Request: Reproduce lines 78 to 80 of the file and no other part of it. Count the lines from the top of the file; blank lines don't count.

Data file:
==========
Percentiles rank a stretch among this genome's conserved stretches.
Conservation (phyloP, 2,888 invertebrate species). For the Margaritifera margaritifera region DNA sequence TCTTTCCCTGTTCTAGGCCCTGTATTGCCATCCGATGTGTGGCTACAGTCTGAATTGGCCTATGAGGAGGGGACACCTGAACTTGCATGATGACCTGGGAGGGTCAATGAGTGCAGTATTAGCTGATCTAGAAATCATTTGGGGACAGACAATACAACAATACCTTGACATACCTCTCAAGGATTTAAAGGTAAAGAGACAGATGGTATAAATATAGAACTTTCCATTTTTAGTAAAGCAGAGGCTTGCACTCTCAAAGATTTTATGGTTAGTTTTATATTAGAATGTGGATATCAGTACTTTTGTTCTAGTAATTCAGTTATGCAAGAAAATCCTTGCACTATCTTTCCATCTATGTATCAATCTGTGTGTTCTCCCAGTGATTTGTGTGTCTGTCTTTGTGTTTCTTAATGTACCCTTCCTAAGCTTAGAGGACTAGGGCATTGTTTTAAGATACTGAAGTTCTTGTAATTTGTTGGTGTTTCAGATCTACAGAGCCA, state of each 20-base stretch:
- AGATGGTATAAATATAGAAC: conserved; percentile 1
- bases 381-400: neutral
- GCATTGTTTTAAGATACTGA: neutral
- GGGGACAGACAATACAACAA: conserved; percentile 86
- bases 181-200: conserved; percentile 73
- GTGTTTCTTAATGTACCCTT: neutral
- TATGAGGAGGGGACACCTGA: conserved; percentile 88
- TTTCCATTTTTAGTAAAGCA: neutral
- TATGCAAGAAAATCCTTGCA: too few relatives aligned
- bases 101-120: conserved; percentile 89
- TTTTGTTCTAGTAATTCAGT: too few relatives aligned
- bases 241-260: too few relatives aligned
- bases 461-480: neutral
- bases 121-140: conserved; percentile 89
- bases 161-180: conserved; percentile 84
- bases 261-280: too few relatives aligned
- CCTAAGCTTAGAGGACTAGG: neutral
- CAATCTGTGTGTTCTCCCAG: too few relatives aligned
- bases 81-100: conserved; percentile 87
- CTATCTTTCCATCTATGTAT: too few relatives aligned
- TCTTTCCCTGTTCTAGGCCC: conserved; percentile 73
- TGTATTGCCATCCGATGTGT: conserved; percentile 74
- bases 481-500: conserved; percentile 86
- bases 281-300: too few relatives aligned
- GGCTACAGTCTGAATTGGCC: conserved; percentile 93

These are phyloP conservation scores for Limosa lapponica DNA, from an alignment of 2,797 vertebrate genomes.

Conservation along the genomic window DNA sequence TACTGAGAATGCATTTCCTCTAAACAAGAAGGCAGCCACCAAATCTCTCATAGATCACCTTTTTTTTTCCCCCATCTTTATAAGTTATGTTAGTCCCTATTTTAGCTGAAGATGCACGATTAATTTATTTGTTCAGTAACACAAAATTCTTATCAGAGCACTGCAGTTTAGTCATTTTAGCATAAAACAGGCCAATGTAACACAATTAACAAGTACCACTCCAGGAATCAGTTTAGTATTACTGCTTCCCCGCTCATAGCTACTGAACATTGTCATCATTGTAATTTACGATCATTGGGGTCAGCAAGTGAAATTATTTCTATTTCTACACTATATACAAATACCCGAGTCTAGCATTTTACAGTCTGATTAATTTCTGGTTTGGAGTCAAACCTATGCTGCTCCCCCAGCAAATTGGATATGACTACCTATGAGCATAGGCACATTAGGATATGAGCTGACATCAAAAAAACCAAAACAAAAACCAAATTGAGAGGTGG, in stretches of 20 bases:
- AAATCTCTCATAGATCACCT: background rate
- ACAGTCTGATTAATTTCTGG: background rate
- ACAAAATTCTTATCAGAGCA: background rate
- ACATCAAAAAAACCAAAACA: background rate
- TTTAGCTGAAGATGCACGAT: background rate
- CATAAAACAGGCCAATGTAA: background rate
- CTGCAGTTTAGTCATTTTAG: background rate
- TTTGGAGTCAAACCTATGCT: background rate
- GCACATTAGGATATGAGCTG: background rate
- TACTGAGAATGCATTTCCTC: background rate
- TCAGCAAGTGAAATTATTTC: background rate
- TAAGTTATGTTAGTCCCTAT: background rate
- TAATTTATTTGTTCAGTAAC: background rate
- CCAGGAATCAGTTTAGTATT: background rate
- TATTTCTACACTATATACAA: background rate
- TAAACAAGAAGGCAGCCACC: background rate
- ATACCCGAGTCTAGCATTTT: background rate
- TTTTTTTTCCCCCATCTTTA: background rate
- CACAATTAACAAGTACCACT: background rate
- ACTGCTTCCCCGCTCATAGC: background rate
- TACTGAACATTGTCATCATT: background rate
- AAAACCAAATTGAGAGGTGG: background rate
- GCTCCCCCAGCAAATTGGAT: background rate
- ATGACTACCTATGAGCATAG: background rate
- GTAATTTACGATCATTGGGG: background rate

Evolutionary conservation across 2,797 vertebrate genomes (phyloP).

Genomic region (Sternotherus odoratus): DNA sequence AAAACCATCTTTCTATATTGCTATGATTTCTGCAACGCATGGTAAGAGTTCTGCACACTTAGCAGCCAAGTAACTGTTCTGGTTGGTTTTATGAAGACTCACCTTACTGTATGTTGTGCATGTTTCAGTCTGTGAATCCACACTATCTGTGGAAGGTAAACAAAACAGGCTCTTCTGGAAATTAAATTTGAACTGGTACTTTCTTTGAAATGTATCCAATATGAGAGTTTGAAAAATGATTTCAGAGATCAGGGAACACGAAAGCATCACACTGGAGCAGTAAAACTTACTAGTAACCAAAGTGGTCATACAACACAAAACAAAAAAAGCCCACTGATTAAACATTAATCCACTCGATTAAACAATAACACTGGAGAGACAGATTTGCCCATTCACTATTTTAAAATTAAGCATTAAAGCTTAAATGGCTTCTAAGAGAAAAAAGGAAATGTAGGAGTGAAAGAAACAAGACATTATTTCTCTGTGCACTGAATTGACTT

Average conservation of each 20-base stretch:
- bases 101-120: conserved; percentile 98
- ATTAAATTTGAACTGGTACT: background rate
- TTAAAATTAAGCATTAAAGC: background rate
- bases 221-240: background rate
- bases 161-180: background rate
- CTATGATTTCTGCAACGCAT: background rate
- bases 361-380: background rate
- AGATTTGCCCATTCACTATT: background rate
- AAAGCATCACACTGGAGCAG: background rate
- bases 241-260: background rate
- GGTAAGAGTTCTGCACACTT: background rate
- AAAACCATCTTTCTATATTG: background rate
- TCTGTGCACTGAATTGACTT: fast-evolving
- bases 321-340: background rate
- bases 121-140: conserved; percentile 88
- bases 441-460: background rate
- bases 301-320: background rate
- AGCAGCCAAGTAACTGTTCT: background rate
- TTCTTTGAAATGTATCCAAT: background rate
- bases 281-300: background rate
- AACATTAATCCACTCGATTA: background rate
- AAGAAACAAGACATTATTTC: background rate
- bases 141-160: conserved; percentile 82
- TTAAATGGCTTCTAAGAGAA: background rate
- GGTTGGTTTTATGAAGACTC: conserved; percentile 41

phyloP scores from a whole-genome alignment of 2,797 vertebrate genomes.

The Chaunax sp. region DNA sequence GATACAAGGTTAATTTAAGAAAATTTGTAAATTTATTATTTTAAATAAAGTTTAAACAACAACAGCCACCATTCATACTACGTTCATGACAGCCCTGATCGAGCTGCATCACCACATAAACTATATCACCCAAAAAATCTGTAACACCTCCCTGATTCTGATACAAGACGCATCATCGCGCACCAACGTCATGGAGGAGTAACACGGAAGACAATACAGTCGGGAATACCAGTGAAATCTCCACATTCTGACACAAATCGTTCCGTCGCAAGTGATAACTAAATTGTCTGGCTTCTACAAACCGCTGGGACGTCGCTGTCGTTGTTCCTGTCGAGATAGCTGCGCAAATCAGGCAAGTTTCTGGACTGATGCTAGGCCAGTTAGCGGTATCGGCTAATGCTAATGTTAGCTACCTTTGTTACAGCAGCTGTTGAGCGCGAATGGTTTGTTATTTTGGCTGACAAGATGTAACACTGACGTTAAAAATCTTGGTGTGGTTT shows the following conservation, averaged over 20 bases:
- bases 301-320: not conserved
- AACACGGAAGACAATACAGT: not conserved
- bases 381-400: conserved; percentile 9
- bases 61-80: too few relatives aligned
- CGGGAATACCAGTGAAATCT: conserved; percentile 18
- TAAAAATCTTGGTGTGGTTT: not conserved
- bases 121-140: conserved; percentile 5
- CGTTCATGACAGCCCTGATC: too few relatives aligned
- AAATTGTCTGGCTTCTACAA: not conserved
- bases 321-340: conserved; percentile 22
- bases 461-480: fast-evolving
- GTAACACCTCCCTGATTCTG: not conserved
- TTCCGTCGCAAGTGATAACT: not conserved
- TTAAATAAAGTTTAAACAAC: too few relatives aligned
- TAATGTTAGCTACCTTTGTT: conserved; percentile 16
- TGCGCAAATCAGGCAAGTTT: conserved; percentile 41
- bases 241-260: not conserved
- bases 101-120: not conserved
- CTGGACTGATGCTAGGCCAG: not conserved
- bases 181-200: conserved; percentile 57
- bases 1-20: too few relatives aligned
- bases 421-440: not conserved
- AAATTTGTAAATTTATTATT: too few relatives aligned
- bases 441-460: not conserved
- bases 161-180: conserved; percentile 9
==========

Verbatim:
- AACATTAATCCACTCGATTA: background rate
- AAGAAACAAGACATTATTTC: background rate
- bases 141-160: conserved; percentile 82